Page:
they cannot give peace to the burdened conscience;
they cannot purchase an entrance into Heaven.
They take to themselves wings and fly away:
the tempest wastes them,
the fire burns them,
the ocean wrecks them!
They are yours today — tomorrow you may but clutch at their shadow.
Yet, though we all assent to these truths in our minds — the great aim of the majority is to get rich! And when that desire seizes upon the soul, like Aaron's rod, it swallows up all other aims, and becomes the ruling passion! Then the labor is to get money; then is heard the horse-leech cry of avarice, "Give! give!" Then are the sympathies for the poor, and the sensibilities to sorrow, seared — lest gold should ooze out through those tender channels. Then is mammon erected into an idol, and worshiped with more than Eastern devotion. Then is the man consecrated to lucre, "filthy lucre;" and he takes more delight in the company of Bunyan's Mr. Muck-rake, talking of gains and bargains — than in associating with the godly, communing about God and Heaven.
"It is easier," says Christ, "for a camel to go through the eye of a needle — than for a rich man to enter the kingdom of God." It is a fearful thing when the lust for wealth gets headway in the soul. It must be narrowly watched — and immediately checked: for if we do not guide our wealth into channels of benevolence, and baptize it for Christ and His Church — it will drive us into spiritual unfruitfulness, and ruin our immortal souls!
Especially in these days, is this warning needed. The vast increase of the precious metals by the discoveries in Australia and California; the remarkable unfoldings of mercantile and commercial wealth through the many new avenues of trade and the use of the steam engine; the rapid development of the agricultural and industrial resources of our country by the building of railroads, canals, telegraphs; the wonderful stimulus imparted to all branches of trade and all the pursuits of men, by the inventions and science and energy of the present century — have had, in some respects, a very sad moral influence, and have done much to keep the Church in a comparatively lethargic state.
Everything, now, is excitement and hurry! The long-established methods of trade are found too slow and quiet; dashing operations, bold schemes, hazardous adventures — are rife on every side. The game of business is deeply, and very seldom fairly, played. Young men are inveigled into courses that, a few years ago, would have been denounced with horror. Clerks are taught the tricks of trade and the artifices of decoying, to the utter destruction of their moral sensibilities. And consequent upon this, are habits of wasteful expenditure, of dissipation, of dishonesty, of rash speculation, of ruin.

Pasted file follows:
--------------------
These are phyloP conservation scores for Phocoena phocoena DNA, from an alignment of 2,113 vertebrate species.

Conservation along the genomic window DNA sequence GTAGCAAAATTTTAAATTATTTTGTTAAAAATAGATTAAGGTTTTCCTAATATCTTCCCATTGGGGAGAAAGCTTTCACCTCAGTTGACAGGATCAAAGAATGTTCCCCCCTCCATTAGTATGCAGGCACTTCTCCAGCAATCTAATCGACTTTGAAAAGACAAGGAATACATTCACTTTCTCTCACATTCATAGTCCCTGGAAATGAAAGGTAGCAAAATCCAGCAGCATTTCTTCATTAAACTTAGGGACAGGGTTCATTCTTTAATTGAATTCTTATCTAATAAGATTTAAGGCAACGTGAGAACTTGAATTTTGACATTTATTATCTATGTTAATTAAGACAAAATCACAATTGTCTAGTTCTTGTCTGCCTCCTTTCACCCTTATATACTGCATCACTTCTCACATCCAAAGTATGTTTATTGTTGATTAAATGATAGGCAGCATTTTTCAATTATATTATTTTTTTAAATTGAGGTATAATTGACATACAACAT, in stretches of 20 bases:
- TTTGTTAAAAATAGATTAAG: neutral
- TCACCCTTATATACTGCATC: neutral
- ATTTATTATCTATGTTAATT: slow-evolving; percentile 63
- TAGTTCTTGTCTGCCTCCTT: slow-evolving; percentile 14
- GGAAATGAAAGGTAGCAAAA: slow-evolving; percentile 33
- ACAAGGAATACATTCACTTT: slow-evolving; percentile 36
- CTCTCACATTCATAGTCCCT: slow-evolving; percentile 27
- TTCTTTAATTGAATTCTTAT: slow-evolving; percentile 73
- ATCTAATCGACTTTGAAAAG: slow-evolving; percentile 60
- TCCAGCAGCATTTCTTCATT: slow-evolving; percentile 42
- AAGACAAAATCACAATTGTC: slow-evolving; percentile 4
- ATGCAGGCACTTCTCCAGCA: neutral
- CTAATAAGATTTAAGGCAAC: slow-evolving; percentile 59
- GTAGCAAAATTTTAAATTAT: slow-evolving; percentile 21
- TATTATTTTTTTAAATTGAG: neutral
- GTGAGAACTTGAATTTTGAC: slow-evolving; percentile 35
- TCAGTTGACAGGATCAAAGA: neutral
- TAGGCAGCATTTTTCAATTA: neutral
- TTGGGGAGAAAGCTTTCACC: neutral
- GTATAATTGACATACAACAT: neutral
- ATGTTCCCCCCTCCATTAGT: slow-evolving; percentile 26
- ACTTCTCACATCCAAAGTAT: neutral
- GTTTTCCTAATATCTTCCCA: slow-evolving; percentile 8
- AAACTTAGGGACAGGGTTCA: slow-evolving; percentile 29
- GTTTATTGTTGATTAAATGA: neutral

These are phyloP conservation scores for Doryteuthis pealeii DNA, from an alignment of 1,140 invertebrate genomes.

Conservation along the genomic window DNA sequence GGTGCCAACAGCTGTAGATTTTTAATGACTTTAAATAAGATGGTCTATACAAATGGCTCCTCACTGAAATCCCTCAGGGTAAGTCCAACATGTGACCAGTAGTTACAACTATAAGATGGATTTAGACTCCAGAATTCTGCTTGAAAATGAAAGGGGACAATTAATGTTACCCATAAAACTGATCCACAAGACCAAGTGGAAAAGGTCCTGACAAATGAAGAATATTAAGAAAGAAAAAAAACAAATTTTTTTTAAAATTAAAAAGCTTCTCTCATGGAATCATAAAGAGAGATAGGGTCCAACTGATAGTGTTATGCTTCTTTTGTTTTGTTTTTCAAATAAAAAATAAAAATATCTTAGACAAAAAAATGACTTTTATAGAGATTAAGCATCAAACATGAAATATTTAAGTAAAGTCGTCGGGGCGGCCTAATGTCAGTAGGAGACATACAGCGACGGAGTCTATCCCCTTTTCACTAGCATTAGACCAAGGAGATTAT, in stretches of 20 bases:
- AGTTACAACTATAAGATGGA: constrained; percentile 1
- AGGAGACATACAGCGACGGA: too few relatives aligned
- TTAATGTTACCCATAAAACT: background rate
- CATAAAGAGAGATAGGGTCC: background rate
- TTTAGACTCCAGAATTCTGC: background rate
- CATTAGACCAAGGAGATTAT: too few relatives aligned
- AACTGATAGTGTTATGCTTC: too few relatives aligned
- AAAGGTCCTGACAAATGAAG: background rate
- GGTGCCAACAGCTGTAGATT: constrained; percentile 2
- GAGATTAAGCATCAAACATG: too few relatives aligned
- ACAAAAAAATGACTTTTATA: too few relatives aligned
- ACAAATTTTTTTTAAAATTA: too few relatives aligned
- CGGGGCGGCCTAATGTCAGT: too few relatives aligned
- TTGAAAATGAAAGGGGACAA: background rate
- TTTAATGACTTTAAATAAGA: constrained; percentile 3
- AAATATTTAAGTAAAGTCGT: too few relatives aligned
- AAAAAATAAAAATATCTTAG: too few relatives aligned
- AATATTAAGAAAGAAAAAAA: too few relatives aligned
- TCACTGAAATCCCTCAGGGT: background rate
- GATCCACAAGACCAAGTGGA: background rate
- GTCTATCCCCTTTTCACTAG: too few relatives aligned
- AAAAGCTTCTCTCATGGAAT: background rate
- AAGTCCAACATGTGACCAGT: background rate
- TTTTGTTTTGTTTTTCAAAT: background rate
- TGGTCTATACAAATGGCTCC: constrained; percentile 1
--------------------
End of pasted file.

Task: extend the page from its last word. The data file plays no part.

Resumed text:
In social life, this deceitfulness of riches manifests itself in personal and household display, in . . .
building sumptuous dwellings,
furnishing them with gorgeous furniture,
giving luxurious balls and parties,
dressing in costly garments,
aiming to dazzle and outshine at the fashionable watering-places,
an affectation of cultivated manners, bolstered up by a smattering of foreign travel, picked up from Murray's Guide Books, during a three-months' tour in Europe.
These things are grievous thorns, growing up in the heart — choking the plants of Divine grace! The man who yields to their influence at all, soon becomes entirely absorbed. There is so much of rivalry, of jostling, so much to excite and spur on effort — that a course of social extravagance, once entered upon, progresses with an ever accelerating speed, until the majority are landed in bankruptcy and disgrace!
Nor is this great evil confined to what are termed the upper classes. The grades of lower society are ever striving to climb upwards; and they toil up the rounds of the social ladder, deeming no position on it beyond their reach, and ready to make any sacrifice to attain their desire. Hence they ape the manners and habits of the wealthy, seek to pursue a course which will recommend them to their notice, and the whole burden of their daily toil is to secure a standing in fashionable circles!
Is it possible, with such processes as these going on in the soul — for the seed to bring forth fruit? What has the religion of Christ to do with such scenes of luxury, prodigality, and heartless sociality? What has the Spirit of God to do with the struggling after rank and name and wealth that so occupy the heart?